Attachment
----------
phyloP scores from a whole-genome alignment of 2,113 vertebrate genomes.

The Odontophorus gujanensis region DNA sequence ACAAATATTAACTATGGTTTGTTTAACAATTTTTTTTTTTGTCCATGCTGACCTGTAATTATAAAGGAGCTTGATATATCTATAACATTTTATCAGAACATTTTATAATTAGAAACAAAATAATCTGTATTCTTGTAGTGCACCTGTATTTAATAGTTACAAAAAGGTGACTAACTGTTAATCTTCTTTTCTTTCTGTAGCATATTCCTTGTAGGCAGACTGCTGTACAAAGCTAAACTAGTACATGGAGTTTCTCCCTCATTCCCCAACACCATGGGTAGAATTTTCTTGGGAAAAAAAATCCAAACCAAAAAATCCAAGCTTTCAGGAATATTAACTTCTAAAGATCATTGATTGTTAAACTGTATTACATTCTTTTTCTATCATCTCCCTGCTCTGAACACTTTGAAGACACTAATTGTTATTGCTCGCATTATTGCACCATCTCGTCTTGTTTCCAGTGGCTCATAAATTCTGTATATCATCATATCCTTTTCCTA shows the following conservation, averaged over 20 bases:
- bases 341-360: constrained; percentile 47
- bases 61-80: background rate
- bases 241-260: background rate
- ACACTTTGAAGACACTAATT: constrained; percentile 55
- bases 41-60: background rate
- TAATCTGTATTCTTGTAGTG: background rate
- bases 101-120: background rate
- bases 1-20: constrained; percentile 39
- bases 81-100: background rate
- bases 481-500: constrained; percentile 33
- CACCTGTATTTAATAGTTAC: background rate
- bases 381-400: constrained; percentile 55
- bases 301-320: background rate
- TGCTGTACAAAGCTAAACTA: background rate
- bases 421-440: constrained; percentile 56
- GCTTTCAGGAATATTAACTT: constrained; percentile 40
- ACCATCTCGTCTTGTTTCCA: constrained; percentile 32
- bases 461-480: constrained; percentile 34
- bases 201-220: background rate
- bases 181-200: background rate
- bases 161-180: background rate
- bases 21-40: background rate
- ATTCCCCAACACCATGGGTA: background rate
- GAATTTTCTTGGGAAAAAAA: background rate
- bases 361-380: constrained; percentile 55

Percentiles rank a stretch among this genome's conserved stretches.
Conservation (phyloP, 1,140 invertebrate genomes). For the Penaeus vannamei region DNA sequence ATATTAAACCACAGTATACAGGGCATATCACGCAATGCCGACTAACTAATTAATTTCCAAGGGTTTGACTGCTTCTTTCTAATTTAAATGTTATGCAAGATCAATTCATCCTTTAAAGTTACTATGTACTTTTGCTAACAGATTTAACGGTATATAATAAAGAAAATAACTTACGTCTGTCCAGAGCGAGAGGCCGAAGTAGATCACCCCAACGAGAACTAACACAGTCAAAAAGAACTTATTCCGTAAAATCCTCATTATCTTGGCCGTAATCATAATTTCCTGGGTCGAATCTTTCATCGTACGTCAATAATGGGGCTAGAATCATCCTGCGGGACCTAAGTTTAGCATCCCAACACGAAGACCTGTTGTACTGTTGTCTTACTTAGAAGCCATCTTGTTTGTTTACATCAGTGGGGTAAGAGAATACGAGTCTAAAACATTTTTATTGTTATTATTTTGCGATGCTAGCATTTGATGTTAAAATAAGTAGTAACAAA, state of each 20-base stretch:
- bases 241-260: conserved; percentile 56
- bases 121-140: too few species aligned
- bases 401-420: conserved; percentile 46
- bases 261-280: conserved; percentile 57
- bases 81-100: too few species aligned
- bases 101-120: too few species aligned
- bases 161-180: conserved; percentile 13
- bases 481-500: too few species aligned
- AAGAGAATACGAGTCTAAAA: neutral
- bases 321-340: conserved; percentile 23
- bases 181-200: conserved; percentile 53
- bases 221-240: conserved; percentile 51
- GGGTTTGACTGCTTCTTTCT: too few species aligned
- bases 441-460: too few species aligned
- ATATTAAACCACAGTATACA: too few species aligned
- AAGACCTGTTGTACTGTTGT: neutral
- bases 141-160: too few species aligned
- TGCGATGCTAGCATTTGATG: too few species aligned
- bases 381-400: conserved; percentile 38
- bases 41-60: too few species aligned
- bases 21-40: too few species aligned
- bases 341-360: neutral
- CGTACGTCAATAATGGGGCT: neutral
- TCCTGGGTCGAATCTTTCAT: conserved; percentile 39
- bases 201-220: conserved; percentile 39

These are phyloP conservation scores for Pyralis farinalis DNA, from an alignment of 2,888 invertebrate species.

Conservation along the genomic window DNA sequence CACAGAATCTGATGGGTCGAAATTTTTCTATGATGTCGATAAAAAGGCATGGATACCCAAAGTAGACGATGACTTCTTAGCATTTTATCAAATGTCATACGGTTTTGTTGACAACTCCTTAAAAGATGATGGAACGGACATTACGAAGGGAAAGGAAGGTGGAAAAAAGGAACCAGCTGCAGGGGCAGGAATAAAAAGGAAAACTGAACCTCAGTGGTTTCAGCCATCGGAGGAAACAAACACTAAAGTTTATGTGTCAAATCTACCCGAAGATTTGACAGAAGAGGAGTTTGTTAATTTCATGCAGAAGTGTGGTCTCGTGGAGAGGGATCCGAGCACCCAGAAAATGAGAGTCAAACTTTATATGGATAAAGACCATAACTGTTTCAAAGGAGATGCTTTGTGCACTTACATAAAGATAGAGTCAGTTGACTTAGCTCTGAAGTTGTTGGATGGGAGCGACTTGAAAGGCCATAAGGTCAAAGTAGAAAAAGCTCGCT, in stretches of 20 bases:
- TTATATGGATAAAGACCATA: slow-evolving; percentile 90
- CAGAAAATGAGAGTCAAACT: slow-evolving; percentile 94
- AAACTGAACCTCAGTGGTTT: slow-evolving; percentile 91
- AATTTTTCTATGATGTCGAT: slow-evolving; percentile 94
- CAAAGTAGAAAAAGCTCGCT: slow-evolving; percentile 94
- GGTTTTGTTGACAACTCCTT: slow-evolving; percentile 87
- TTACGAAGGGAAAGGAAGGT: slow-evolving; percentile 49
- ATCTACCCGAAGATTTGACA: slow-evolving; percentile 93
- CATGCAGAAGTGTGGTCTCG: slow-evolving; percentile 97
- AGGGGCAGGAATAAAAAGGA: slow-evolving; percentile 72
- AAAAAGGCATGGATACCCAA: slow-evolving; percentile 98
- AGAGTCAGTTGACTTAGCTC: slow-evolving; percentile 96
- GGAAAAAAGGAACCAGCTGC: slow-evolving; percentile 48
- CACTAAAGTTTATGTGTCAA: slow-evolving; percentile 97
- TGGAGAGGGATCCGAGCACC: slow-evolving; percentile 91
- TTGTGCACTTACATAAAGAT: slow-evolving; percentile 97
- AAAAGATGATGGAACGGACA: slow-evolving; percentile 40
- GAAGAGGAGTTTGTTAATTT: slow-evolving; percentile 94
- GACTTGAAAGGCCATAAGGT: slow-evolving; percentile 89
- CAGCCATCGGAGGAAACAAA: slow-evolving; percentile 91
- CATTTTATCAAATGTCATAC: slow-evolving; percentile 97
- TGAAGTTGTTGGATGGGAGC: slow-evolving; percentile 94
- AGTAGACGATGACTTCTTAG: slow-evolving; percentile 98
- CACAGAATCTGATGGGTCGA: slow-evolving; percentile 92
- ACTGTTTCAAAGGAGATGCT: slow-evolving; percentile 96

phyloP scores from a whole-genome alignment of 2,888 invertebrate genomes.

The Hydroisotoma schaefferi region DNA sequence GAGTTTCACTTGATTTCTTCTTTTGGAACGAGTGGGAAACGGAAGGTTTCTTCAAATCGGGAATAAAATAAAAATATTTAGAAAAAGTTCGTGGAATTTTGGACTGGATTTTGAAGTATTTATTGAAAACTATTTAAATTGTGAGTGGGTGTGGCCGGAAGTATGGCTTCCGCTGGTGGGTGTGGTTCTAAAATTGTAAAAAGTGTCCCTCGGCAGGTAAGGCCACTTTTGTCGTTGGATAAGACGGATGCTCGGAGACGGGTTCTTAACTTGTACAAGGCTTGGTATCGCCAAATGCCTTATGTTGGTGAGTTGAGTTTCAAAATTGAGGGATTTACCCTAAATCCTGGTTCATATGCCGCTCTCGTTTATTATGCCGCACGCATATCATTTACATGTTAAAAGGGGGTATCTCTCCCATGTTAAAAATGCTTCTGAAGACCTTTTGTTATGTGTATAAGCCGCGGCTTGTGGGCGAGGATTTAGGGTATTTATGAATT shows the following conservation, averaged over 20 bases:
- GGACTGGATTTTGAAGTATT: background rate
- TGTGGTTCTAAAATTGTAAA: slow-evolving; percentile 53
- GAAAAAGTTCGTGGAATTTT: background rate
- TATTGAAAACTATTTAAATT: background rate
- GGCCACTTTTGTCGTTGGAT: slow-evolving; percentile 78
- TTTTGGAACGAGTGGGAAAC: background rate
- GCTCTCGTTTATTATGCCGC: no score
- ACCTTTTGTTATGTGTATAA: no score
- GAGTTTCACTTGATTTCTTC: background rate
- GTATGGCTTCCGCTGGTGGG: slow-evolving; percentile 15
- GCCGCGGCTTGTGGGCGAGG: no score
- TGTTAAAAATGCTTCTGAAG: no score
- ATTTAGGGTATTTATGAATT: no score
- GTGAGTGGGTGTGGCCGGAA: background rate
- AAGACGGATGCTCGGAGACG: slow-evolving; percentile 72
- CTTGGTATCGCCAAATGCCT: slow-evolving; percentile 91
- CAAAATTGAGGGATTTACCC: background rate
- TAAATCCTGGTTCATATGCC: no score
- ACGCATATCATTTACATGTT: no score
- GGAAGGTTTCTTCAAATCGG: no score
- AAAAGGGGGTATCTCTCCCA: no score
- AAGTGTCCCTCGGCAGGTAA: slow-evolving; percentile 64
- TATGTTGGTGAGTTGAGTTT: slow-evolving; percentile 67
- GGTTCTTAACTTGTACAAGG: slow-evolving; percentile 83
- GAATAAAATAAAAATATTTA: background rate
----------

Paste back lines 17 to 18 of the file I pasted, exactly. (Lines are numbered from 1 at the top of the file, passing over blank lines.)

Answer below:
- bases 421-440: constrained; percentile 56
- GCTTTCAGGAATATTAACTT: constrained; percentile 40